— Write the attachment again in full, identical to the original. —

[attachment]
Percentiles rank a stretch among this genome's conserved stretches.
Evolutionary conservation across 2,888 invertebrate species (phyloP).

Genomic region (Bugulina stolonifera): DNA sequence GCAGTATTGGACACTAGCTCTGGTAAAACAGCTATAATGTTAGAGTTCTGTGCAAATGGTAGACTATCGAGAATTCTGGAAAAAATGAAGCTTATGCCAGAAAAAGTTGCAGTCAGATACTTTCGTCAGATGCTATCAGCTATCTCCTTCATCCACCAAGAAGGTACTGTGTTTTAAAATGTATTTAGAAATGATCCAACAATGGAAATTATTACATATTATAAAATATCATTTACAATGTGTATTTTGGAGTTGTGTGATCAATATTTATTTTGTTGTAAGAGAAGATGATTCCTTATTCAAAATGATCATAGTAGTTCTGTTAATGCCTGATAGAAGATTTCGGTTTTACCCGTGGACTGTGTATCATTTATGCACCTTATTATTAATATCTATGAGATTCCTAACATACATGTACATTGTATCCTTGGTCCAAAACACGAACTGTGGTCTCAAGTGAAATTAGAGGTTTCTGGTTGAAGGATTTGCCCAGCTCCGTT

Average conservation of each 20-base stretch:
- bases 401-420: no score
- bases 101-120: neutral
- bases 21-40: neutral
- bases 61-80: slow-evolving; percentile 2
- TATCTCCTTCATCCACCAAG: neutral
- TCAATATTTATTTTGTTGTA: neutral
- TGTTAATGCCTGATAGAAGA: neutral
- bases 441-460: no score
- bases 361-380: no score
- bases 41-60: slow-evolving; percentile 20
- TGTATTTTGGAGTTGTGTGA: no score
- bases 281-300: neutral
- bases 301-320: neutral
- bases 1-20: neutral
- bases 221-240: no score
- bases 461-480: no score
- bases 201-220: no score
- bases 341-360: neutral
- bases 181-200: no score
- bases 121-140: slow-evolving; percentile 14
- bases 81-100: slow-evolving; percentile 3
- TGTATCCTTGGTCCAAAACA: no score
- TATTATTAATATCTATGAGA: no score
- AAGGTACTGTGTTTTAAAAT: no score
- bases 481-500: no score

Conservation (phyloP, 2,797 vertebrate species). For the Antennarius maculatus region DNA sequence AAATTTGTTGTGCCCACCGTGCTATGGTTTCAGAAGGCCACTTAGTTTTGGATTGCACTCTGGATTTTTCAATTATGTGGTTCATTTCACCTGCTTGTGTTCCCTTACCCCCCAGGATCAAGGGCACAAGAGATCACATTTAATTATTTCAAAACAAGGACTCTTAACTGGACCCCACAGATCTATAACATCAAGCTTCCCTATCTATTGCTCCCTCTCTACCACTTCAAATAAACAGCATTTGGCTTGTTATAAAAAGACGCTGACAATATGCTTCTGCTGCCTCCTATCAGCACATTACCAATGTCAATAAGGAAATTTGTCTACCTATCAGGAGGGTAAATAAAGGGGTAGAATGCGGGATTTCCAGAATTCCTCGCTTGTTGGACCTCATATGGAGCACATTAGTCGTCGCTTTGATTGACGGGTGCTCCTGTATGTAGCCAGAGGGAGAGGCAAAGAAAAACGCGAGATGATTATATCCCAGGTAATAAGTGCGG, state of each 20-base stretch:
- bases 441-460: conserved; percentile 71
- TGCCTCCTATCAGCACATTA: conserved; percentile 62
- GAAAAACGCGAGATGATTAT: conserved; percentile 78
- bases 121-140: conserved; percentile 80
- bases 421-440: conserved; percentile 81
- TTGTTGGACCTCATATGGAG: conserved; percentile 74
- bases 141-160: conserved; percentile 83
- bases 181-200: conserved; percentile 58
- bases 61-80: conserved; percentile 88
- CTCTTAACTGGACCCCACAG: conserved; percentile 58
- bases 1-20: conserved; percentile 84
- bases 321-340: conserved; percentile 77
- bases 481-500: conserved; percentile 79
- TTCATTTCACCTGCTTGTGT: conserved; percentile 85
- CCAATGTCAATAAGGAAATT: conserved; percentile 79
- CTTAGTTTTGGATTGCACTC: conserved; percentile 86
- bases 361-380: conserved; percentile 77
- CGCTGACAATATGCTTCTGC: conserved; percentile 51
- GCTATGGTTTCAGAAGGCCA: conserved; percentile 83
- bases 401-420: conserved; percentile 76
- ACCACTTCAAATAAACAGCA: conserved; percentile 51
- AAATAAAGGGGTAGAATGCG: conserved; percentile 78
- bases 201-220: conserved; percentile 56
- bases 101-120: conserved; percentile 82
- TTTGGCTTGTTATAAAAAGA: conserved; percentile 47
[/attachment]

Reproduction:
Percentiles rank a stretch among this genome's conserved stretches.
Evolutionary conservation across 2,888 invertebrate species (phyloP).

Genomic region (Bugulina stolonifera): DNA sequence GCAGTATTGGACACTAGCTCTGGTAAAACAGCTATAATGTTAGAGTTCTGTGCAAATGGTAGACTATCGAGAATTCTGGAAAAAATGAAGCTTATGCCAGAAAAAGTTGCAGTCAGATACTTTCGTCAGATGCTATCAGCTATCTCCTTCATCCACCAAGAAGGTACTGTGTTTTAAAATGTATTTAGAAATGATCCAACAATGGAAATTATTACATATTATAAAATATCATTTACAATGTGTATTTTGGAGTTGTGTGATCAATATTTATTTTGTTGTAAGAGAAGATGATTCCTTATTCAAAATGATCATAGTAGTTCTGTTAATGCCTGATAGAAGATTTCGGTTTTACCCGTGGACTGTGTATCATTTATGCACCTTATTATTAATATCTATGAGATTCCTAACATACATGTACATTGTATCCTTGGTCCAAAACACGAACTGTGGTCTCAAGTGAAATTAGAGGTTTCTGGTTGAAGGATTTGCCCAGCTCCGTT

Average conservation of each 20-base stretch:
- bases 401-420: no score
- bases 101-120: neutral
- bases 21-40: neutral
- bases 61-80: slow-evolving; percentile 2
- TATCTCCTTCATCCACCAAG: neutral
- TCAATATTTATTTTGTTGTA: neutral
- TGTTAATGCCTGATAGAAGA: neutral
- bases 441-460: no score
- bases 361-380: no score
- bases 41-60: slow-evolving; percentile 20
- TGTATTTTGGAGTTGTGTGA: no score
- bases 281-300: neutral
- bases 301-320: neutral
- bases 1-20: neutral
- bases 221-240: no score
- bases 461-480: no score
- bases 201-220: no score
- bases 341-360: neutral
- bases 181-200: no score
- bases 121-140: slow-evolving; percentile 14
- bases 81-100: slow-evolving; percentile 3
- TGTATCCTTGGTCCAAAACA: no score
- TATTATTAATATCTATGAGA: no score
- AAGGTACTGTGTTTTAAAAT: no score
- bases 481-500: no score

Conservation (phyloP, 2,797 vertebrate species). For the Antennarius maculatus region DNA sequence AAATTTGTTGTGCCCACCGTGCTATGGTTTCAGAAGGCCACTTAGTTTTGGATTGCACTCTGGATTTTTCAATTATGTGGTTCATTTCACCTGCTTGTGTTCCCTTACCCCCCAGGATCAAGGGCACAAGAGATCACATTTAATTATTTCAAAACAAGGACTCTTAACTGGACCCCACAGATCTATAACATCAAGCTTCCCTATCTATTGCTCCCTCTCTACCACTTCAAATAAACAGCATTTGGCTTGTTATAAAAAGACGCTGACAATATGCTTCTGCTGCCTCCTATCAGCACATTACCAATGTCAATAAGGAAATTTGTCTACCTATCAGGAGGGTAAATAAAGGGGTAGAATGCGGGATTTCCAGAATTCCTCGCTTGTTGGACCTCATATGGAGCACATTAGTCGTCGCTTTGATTGACGGGTGCTCCTGTATGTAGCCAGAGGGAGAGGCAAAGAAAAACGCGAGATGATTATATCCCAGGTAATAAGTGCGG, state of each 20-base stretch:
- bases 441-460: conserved; percentile 71
- TGCCTCCTATCAGCACATTA: conserved; percentile 62
- GAAAAACGCGAGATGATTAT: conserved; percentile 78
- bases 121-140: conserved; percentile 80
- bases 421-440: conserved; percentile 81
- TTGTTGGACCTCATATGGAG: conserved; percentile 74
- bases 141-160: conserved; percentile 83
- bases 181-200: conserved; percentile 58
- bases 61-80: conserved; percentile 88
- CTCTTAACTGGACCCCACAG: conserved; percentile 58
- bases 1-20: conserved; percentile 84
- bases 321-340: conserved; percentile 77
- bases 481-500: conserved; percentile 79
- TTCATTTCACCTGCTTGTGT: conserved; percentile 85
- CCAATGTCAATAAGGAAATT: conserved; percentile 79
- CTTAGTTTTGGATTGCACTC: conserved; percentile 86
- bases 361-380: conserved; percentile 77
- CGCTGACAATATGCTTCTGC: conserved; percentile 51
- GCTATGGTTTCAGAAGGCCA: conserved; percentile 83
- bases 401-420: conserved; percentile 76
- ACCACTTCAAATAAACAGCA: conserved; percentile 51
- AAATAAAGGGGTAGAATGCG: conserved; percentile 78
- bases 201-220: conserved; percentile 56
- bases 101-120: conserved; percentile 82
- TTTGGCTTGTTATAAAAAGA: conserved; percentile 47